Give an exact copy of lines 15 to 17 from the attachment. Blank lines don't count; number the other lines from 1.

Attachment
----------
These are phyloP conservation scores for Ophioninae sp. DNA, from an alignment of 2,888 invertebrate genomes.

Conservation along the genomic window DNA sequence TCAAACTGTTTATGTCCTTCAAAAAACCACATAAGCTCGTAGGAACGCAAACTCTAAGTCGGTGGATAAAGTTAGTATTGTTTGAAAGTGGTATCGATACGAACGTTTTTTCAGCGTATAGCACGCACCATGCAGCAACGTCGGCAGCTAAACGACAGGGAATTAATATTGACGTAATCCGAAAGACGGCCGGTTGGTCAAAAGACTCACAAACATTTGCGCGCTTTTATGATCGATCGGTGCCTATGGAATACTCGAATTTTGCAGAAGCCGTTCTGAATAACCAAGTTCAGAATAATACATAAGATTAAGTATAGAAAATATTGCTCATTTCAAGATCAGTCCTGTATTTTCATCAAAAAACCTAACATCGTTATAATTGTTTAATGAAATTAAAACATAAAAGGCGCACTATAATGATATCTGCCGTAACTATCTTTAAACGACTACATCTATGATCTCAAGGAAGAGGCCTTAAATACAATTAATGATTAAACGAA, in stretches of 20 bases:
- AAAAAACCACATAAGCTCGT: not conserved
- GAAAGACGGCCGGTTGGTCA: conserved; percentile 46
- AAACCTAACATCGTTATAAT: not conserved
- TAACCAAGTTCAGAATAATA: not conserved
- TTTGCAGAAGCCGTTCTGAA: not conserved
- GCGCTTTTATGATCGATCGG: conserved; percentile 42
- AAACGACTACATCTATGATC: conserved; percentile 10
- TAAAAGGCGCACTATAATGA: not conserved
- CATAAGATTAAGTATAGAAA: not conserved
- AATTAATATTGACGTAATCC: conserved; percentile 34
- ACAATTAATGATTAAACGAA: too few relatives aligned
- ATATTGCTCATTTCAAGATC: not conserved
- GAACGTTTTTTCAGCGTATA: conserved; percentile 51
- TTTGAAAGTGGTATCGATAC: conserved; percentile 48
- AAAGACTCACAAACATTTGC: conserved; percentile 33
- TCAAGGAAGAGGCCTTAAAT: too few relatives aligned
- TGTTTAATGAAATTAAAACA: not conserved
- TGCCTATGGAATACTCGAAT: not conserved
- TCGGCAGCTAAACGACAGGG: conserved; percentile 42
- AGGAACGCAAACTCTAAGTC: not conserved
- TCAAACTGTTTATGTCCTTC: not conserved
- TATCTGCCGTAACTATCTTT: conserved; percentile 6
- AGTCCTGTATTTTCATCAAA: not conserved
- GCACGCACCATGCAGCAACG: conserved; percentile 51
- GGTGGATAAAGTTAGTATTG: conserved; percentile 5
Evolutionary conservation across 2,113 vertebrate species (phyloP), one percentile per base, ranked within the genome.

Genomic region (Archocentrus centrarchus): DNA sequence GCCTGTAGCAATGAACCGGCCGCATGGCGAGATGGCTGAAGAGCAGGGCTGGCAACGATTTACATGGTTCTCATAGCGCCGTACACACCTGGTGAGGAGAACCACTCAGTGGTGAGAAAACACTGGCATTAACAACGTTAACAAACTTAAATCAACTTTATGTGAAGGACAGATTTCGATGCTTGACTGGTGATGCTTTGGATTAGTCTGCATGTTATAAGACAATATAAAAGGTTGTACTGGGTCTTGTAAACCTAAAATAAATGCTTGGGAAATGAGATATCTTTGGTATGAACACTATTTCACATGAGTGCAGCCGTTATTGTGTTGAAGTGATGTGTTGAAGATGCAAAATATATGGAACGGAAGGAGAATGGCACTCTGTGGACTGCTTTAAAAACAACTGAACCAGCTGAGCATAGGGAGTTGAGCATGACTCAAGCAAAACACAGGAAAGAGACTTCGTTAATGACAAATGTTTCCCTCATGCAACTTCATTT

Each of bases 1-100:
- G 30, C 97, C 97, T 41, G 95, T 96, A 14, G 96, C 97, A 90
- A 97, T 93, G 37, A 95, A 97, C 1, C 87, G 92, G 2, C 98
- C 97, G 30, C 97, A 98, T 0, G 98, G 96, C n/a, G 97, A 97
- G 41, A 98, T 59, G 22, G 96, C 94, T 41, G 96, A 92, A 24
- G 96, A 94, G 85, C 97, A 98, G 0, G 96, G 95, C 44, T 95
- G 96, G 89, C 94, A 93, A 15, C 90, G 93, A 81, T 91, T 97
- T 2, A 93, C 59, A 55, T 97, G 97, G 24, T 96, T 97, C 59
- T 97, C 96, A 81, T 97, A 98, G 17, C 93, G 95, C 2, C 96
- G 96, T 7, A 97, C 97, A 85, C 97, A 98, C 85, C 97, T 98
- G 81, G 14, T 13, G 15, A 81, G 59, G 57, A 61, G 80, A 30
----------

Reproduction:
- GAACGTTTTTTCAGCGTATA: conserved; percentile 51
- TTTGAAAGTGGTATCGATAC: conserved; percentile 48
- AAAGACTCACAAACATTTGC: conserved; percentile 33